Simon Gibbs

Film and Video Editor

The Gloves Are Off… for the Creative Passport

The show timeline, each artist’s section is a different colour to easily see the segments.

After creating the trailer for Imogen Heap’s improvisation sessions, known as “The Gloves Are On” (a reference to the Mi.Mu gloves that Imogen helped develop and performs with), it was decided to reduce the amount of performances as Imogen was finding the process draining, and she had received creative inspiration from them and wanted to work in the studio.

I was asked by Marco Napolitano whether I’d be up for being involved with something else, a way to give Imogen some time off, while raising some money for The Creative Passport – and it would be called “The Gloves Are Off”.

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The Imogen Heap Promo

As of writing this, the latest edit I’ve done is a promo video for Imogen Heap. Being a fan of hers this was quite an exciting edit, but I possibly underestimated how much time this snappy 60 second promo would take.

Imogen Heap has recently been playing improvisation sessions to raise money for The Creative Passport, a way of utilizing blockchain technology to allow musicians to keep their details in a decentralised database allowing for royalties to find their true owner.

Imogen has an app to interact with fans, and on it she requested for some help editing a promo for these sessions. The deal was that she would do a personalised cover in return for a sixty second promo, this is something that had a value of £500, but for fan, to have a song of your choice sung for you – it’s priceless.

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Recovering the lost

It’s all too common when working with digital footage, particularly large and uncompressed, that something gets damaged. When filming, steps are undertaken to avoid the loss of any recorded frame. Camera ops will do their best to handle their cameras correctly, even in difficult conditions, and DITs (Digital Image Technician) will make sure that the memory cards are correctly backed up into multiple locations – but still the unthinkable can happen.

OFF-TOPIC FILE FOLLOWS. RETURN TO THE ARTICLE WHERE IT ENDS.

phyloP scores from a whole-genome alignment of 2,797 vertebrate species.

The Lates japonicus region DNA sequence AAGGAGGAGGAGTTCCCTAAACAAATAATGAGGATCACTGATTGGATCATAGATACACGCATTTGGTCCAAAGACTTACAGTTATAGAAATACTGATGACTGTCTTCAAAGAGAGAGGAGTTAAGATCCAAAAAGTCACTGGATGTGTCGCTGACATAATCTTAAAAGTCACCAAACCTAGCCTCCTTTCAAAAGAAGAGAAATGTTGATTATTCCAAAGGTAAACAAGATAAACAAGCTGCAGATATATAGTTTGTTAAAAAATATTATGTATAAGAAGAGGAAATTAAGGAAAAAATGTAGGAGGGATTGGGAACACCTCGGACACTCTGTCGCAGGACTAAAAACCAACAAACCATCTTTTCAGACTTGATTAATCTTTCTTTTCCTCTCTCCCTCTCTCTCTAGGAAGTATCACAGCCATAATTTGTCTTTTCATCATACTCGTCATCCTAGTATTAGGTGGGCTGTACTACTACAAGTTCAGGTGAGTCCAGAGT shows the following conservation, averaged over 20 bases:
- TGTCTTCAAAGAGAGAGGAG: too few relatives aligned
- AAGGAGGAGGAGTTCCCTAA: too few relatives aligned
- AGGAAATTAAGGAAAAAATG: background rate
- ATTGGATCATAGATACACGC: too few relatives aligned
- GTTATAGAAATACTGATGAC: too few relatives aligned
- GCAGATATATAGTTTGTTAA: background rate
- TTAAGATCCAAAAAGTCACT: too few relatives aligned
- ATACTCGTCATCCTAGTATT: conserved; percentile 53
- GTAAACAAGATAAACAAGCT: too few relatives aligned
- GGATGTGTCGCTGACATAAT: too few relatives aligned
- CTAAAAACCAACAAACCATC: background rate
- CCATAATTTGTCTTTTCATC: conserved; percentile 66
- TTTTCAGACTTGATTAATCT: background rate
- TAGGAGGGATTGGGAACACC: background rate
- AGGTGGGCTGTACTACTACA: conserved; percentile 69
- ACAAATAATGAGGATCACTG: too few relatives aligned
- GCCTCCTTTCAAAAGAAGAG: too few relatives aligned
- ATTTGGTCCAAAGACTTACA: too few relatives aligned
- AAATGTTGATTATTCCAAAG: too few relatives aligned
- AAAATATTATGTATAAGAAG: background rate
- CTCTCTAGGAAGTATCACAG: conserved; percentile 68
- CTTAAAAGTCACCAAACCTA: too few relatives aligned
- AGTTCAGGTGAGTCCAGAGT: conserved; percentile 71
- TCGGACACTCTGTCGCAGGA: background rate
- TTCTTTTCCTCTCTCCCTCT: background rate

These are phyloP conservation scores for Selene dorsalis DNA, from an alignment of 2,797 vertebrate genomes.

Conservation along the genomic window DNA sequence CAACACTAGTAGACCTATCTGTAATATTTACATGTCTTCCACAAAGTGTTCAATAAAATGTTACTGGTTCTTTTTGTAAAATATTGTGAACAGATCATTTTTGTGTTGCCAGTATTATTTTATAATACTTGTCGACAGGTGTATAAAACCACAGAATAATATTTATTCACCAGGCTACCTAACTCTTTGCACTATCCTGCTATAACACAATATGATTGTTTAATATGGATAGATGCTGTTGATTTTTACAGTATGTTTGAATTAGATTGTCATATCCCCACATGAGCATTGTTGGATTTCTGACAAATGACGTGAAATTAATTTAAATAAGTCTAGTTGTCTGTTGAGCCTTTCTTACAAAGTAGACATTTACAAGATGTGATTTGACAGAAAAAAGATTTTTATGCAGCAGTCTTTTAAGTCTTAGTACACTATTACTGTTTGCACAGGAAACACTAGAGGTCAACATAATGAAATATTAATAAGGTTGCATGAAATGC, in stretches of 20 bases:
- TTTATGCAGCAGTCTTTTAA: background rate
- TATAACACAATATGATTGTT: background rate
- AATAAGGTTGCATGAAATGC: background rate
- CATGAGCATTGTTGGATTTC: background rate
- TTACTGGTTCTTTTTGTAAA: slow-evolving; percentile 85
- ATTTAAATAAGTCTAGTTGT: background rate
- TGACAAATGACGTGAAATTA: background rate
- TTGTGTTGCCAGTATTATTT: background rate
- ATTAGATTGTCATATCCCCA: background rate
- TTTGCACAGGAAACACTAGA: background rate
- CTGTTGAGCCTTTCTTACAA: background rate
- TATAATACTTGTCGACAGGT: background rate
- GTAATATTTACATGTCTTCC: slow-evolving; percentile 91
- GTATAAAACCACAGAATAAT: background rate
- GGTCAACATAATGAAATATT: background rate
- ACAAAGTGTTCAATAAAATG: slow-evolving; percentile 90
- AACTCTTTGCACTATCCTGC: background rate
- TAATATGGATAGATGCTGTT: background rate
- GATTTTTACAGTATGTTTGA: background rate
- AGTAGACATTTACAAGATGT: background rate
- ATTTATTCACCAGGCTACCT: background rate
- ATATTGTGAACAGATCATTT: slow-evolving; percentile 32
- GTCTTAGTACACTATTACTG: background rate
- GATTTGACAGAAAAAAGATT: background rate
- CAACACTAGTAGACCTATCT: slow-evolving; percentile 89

When disaster strikes there is a wealth of software that claims to be able to recover lost footage from corrupted files, but in those desperate scenarios I’ve seen few that are able to actually do the job. The only software I dare put any weight in is called “Video Repair Tool“, but even that will often struggle to provide the needed results.

The next step is to get professionals who will charge extortinate amounts to get the file back to a working condition.

A few times I’ve used my own computer programming knowledge to create software that will bring videos back from the dead.

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Ethiopia, or my first edit

There are many routes to find out that you have a passion.

Sometimes it’s obvious, and people capitalise quickly. Many people interested in film do media courses and goto dedicated schools out of a desire to replicate shows and features that they had seen.

I didn’t discover my passion for editing until well after University, however it was a skill I had already started to put in place. The necessity to tell a story through video was something that had cropped up much earlier and I had found ways to do it.

Ethiopia, particularly Addis Ababa, is a place very close to my heart and each of the three times I’ve visited have been truly formative. I first went when I was 14 and the experience changed my mindscape; I saw people with nothing who relied on faith alone, political struggles, different cultures and had experiences that no 14 year old should have – like having a gun pointed at my face. Through all that I watched as my Dad helped film video footage and took photos, as I helped carry the equipment.

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The ParaPod Movie – The Premiere

For a first post I thought I would start at a recent milestone. An event that meant a huge amount for me – the premiere of ‘The ParaPod Movie‘.

On the 7th January, at the Prince Charles Cinema in London, fans of the ParaPod queued around the block to be the first to see the film that had taken just over two years of my free time. Officially I’m listed as the Editor, Colourist, an additional camera operator, and an original backer, but the truth is that my list of credits could have doubled the length of the end roller (for example, post-supervisor, additional VFX, additional sound, DIT, runner, additional graphics, technical support… you get the idea!). Ian Boldsworth, the director, and I decided that we wouldn’t list everything as it would just start to feel odd to see our names on everything.

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